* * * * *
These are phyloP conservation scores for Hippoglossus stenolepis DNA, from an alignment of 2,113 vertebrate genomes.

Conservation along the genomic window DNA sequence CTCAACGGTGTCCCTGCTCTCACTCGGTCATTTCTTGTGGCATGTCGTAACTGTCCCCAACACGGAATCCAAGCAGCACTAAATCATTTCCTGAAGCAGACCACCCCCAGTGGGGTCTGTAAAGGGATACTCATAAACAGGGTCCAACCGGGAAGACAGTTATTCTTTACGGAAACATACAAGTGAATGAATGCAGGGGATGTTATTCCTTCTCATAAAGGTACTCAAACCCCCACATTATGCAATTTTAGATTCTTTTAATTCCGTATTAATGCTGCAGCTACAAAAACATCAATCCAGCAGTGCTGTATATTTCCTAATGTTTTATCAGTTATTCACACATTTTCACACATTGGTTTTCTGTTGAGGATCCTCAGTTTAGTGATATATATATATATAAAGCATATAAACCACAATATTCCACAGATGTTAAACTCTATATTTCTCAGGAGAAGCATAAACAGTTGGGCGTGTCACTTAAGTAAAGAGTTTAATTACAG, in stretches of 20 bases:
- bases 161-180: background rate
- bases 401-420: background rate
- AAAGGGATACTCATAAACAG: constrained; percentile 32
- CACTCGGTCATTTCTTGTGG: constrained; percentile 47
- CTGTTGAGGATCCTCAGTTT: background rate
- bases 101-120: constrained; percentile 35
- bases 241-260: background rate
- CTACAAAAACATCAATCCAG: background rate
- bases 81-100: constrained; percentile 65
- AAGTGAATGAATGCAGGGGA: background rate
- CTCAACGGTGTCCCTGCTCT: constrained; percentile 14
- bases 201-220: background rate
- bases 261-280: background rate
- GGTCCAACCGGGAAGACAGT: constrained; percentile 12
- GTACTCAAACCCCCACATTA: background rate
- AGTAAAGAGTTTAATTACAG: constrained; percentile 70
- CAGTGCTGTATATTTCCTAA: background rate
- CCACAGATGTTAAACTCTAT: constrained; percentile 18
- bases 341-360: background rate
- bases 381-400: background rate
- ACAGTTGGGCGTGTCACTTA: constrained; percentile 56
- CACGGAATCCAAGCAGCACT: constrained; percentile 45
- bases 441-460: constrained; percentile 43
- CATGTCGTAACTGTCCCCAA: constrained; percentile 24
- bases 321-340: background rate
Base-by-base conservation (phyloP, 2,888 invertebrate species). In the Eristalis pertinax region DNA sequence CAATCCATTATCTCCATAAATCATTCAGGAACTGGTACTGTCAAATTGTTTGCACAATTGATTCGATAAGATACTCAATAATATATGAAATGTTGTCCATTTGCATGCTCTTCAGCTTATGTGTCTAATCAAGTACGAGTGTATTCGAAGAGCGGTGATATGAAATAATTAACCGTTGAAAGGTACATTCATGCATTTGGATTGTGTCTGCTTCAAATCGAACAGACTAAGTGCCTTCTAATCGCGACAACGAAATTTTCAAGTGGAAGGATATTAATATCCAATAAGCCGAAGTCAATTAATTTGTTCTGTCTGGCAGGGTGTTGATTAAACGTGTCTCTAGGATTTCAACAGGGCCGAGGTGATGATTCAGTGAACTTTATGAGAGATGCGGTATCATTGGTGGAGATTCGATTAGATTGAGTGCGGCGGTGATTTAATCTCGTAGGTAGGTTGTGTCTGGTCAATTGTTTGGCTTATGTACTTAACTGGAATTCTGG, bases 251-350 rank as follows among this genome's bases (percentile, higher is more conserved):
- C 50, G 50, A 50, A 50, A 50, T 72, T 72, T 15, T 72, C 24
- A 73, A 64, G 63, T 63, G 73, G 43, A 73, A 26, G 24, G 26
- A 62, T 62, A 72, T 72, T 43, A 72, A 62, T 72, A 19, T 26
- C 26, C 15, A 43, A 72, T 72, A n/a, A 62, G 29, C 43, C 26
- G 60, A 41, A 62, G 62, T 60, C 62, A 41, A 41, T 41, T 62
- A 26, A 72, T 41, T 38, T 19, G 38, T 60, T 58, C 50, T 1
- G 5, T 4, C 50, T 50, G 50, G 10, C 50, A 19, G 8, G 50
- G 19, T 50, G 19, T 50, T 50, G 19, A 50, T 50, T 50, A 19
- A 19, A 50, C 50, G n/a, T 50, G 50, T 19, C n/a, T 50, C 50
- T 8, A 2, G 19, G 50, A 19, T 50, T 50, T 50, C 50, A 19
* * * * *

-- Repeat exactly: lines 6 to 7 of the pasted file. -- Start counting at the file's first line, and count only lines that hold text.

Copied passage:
- CACTCGGTCATTTCTTGTGG: constrained; percentile 47
- CTGTTGAGGATCCTCAGTTT: background rate